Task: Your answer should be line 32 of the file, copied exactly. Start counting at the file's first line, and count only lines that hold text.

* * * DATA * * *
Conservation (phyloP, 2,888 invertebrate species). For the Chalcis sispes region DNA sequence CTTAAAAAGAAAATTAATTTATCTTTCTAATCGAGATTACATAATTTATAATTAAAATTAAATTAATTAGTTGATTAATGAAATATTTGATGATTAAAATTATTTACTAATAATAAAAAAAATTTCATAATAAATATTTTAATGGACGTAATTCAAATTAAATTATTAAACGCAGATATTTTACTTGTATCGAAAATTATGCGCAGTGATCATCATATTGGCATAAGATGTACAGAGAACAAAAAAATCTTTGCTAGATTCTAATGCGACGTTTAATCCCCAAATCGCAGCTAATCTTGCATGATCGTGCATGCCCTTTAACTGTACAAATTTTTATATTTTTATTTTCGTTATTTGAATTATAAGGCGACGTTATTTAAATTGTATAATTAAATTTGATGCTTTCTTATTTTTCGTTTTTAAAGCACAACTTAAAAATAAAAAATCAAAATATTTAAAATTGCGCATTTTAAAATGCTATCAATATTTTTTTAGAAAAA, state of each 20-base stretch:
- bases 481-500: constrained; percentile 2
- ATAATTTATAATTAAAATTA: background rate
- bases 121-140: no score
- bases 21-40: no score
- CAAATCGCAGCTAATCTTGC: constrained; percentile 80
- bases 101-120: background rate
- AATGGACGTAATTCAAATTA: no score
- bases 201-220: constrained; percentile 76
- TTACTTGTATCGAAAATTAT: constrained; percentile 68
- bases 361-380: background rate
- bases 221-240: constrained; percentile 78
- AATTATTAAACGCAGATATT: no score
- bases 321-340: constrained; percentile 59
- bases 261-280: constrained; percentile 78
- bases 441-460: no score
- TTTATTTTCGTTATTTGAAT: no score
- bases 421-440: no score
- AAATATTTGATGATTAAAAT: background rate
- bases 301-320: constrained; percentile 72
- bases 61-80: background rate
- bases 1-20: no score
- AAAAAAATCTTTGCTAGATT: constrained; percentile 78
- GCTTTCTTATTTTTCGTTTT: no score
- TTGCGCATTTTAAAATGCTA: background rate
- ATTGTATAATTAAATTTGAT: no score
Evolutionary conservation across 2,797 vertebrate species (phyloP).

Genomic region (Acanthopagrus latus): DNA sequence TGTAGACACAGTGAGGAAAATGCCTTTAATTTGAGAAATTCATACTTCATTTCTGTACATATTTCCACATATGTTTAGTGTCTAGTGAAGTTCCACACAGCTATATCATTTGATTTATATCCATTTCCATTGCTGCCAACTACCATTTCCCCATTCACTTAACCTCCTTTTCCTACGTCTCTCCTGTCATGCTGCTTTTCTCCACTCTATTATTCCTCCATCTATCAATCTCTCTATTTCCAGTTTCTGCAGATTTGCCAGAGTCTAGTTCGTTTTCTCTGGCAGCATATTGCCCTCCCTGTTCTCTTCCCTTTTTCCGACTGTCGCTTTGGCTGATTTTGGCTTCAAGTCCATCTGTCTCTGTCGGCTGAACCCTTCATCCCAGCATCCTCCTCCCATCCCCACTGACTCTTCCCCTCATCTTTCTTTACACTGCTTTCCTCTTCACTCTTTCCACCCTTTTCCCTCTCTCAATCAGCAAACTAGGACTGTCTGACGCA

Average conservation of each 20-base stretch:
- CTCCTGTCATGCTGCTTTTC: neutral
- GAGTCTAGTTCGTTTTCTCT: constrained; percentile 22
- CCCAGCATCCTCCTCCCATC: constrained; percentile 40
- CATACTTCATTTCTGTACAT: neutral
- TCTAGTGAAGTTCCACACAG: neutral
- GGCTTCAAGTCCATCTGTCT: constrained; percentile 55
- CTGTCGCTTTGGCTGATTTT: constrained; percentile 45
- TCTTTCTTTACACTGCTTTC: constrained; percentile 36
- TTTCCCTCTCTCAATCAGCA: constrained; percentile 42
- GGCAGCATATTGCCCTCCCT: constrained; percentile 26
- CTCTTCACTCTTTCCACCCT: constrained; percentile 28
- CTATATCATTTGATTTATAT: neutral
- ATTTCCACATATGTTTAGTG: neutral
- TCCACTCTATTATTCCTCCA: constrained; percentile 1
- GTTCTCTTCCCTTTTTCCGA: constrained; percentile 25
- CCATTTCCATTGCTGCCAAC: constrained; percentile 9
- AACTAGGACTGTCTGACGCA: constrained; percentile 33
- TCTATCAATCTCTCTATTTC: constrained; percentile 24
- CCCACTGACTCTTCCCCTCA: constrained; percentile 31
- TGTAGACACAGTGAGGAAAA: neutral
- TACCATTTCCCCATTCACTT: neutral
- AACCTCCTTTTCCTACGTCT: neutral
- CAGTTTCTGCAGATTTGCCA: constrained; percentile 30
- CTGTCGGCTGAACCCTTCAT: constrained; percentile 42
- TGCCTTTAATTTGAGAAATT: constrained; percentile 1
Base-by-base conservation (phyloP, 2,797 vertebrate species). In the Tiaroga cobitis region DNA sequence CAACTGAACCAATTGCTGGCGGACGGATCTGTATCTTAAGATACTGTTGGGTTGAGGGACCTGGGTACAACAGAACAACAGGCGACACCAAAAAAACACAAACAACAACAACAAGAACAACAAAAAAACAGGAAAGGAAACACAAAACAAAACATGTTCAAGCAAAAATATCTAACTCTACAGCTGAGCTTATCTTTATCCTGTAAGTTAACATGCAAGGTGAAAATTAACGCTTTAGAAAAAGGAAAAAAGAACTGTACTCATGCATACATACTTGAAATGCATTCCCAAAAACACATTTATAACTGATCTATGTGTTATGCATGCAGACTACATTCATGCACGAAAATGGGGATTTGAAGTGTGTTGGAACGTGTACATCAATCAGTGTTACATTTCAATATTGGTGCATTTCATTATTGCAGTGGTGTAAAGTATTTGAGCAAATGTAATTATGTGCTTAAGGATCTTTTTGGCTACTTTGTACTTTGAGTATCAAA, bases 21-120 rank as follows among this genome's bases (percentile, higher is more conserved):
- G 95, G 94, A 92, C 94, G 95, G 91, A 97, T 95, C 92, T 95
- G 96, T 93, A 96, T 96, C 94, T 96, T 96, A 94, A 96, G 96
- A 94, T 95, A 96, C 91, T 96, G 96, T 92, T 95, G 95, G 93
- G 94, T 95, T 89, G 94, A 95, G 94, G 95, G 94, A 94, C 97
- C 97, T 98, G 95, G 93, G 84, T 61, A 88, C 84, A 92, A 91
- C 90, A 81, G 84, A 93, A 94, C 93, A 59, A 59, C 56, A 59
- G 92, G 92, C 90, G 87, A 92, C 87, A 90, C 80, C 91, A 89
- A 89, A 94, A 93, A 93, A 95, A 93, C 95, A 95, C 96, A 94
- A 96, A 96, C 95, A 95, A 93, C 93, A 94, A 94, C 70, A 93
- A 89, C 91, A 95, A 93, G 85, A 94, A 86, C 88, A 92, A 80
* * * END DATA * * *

- CCCAGCATCCTCCTCCCATC: constrained; percentile 40